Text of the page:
Movie producer Harvey Weinstein, convicted last month in New York of sexually assaulting two women who aspired to careers in his field, has been sentenced to what probably will be the rest of his life in prison. This is being celebrated as a victory for the “me too” movement, the uprising of hundreds of thousands of women who have been assaulted, harassed, or extorted by powerful men but who have not complained about it or who have complained but not been believed.

But the movement already has forfeited its victory by inducing state legislatures to repeal or greatly extend statutes of limitations for sexual misconduct charges, thereby allowing people to bring charges many years after the purported offenses. This enables more predators like Weinstein, who seems to have victimized women for decades before he first was publicly accused. Only then did dozens of other women accuse him, though time had expired for adjudication of their charges.

That is, the failure of Weinstein’s many victims to call the police on him convinced him that he could make a career of preying on women. His victims kept silent in fear of him or in the hope that, in exchange for their sexual favors on the notorious “casting couch,” he would make them stars. Thus they facilitated the assault, harassment, and extortion of others.

Repealing or extending statutes of limitations ratifies all that and denies that crime victims have a duty to come forward promptly.

Of course the longer accusations are delayed, the harder they are to prove as evidence deteriorates and the motives of accusers are more easily challenged. That’s why statutes of limitations were enacted, being considered basic to due process of law. But now political correctness maintains that people charging sexual assault must be believed automatically even 20, 30, or 40 years later, as if by that time any sexual encounter really can be proved or disproved.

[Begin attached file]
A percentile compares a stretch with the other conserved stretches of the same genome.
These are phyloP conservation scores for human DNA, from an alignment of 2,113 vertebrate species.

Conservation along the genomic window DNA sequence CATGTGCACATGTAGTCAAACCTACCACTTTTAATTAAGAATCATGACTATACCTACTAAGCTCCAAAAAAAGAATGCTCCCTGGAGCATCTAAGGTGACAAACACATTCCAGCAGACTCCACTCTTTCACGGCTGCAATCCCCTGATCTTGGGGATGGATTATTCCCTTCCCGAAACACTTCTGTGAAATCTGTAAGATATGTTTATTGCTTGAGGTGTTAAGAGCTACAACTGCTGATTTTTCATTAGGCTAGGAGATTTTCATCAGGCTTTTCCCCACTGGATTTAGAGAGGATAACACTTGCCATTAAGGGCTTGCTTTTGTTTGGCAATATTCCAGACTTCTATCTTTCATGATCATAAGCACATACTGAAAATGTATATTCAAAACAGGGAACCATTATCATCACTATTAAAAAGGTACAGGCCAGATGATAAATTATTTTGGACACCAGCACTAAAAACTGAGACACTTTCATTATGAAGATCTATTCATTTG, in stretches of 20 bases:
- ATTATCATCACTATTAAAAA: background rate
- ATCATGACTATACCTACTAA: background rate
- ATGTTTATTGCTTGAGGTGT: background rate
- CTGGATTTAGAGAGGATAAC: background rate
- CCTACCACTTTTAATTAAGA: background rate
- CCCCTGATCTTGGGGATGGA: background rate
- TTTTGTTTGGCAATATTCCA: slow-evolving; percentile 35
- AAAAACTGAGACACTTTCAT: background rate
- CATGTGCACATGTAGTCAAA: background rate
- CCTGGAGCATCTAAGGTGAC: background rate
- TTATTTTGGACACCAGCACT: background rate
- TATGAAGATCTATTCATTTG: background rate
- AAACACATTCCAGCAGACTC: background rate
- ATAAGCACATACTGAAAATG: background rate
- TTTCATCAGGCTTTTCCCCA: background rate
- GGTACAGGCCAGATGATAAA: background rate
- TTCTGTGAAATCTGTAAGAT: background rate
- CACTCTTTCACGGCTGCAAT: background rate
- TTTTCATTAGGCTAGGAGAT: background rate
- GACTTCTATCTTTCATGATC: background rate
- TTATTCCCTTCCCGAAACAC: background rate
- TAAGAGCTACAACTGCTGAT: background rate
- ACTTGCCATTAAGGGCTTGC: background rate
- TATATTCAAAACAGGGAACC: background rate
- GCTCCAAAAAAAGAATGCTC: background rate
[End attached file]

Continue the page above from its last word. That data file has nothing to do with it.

The message the Weinstein case sends to victims of sexual assault, harassment, or extortion is not so much that the powerful can be brought to justice as that victims are welcome to delay and diminish justice as much as they want. Twenty-three years in prison for a 68-year-old man who was convicted for only two assaults when he probably committed dozens of assaults and extortions over several decades isn’t really much of a sentence. And political correctness is running so hot in Connecticut that, in the name of giving a “clean slate” to paroled criminals, they soon may enjoy state government’s erasure of the records of the same crimes Weinstein committed.

This is no victory for victims of sexual assault. This mocks them.

Tax increases mainly fund raises

Nearly every year in Connecticut brings raises for state and municipal government employees as well as tax increases for the public. That’s because the government employees are unionized, their compensation depends on politics, and their unions strive to control the state administration through the majority political party.

Meanwhile ordinary taxpayers are unorganized politically, earn their incomes outside politics, and are generally dense. Their political leaders don’t make them any smarter. Few political leaders explain that, especially at the municipal level, most increases in taxes are used only to increase compensation for government employees even as every tax increase is a pay cut for those not in government employ.

So government should pay raises only when taxes are not being raised and public services are being improved, not liquidated. But taxes in Connecticut probably will keep going up and raises paid even as the virus epidemic causes half the taxpayers to be laid off.

Connecticut Media Group